Despite the emotive atmosphere in the courtroom, the jury’s decision, David recalls, was far from predictable. ‘I think we did realise during the trial that some of the jurors were warming to us but there’s no way I was expecting the not guilty verdict.’ Senan describes how the jury’s decision is still ‘slowly sinking in’. ‘I’m aware of the relief I now feel not having to face the possible consequences a guilty verdict may have carried.’

The action against Shell was organised by the Stroud branch of XR in the lead up to the April 2019 demonstrations. Planning was already underway when David decided to participate. ‘I’d learnt about Shell in Nigeria and found it such a grotesque contrast to its benign imagery of my childhood, Shell Guide to British Birds etc., and the more I read about their funding of not only reckless levels of extraction but also the denial of the scientific evidence they knew to be true, the more I thought they were the right target.’ 

An activists sits blocking the entrance to Shell's headquarters, glued to the glass revolving door.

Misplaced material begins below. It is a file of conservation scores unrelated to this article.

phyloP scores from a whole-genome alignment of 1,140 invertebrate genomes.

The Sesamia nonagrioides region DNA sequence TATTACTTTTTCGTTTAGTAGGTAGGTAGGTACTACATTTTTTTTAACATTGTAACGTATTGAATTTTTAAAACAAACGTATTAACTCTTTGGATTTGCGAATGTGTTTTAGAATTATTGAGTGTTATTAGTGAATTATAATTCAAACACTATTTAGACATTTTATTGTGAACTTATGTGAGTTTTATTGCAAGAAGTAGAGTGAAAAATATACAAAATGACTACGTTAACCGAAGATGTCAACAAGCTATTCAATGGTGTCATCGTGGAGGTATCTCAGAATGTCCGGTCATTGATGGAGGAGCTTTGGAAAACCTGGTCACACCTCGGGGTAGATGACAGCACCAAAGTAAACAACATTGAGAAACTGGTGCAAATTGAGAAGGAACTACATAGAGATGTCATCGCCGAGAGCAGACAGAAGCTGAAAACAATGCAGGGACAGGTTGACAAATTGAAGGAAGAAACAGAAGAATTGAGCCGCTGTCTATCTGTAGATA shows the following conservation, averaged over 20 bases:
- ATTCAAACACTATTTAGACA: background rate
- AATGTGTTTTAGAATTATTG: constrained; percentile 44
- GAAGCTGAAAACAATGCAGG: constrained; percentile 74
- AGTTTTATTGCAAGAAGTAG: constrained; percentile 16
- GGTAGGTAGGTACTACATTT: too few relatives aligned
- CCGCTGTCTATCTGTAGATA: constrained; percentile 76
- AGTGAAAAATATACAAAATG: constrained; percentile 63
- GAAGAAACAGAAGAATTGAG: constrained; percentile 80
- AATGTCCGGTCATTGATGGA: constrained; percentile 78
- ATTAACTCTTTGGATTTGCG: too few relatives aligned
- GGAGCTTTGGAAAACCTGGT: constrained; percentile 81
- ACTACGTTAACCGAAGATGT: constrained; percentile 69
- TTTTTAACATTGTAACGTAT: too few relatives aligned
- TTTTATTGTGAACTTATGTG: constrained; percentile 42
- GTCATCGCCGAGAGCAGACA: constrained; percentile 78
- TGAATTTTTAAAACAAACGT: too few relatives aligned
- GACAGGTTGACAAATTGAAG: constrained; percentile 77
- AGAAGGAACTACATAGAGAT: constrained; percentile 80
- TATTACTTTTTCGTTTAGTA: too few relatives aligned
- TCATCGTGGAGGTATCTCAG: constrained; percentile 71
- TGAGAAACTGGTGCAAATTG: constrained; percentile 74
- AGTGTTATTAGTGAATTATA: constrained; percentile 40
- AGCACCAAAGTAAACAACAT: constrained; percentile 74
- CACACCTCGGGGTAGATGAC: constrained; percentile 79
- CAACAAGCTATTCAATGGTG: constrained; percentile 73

Glued to the Shell London HQ entrance on 15th April 2019. Photo from Extinction Rebellion.

‘It felt completely natural to respond to the climate emergency in the way that I did, to break the windows’, Jane recalls. ‘At no point did I question it. I knew that this was the only way to make the changes required to influence leaders to change their course, their choices, and clearly we need to do much more.’

Jane remembers her decision to take an active role in standing against and raising awareness of the climate crisis as a ‘light-bulb moment’. Other members of the group concur, stressing the significance of learning about environmental issues in altering their view of the world. ‘I thought between pressure groups, scientists and a responsible government, global warming would be dealt with like the hole in the ozone layer’, David says. ‘It was 2018, and I was 59, when Gail Bradbrook’s Heading for Extinction talk and Jem Bendell’s Deep Adaptation Paper combined to blow me away and turn my life upside down.’

Ian speaks candidly of the personal consequences of engaging with environmental activism as a dedicated ‘life’s work’ which ‘forces you to deconstruct everything’. ‘It’s a new reality’, he says. ‘The implications of what it asks of you are broad and deep. Suddenly it uses up your social capital. At the moment you’re still a weirdo, you’re still in the minority.’ 

For these individuals, activism goes further than taking an interest in environmental matters outside the conventional workings of day-to-day life; it is a holistic commitment which requires a great deal of energy, resilience, and strength of conviction.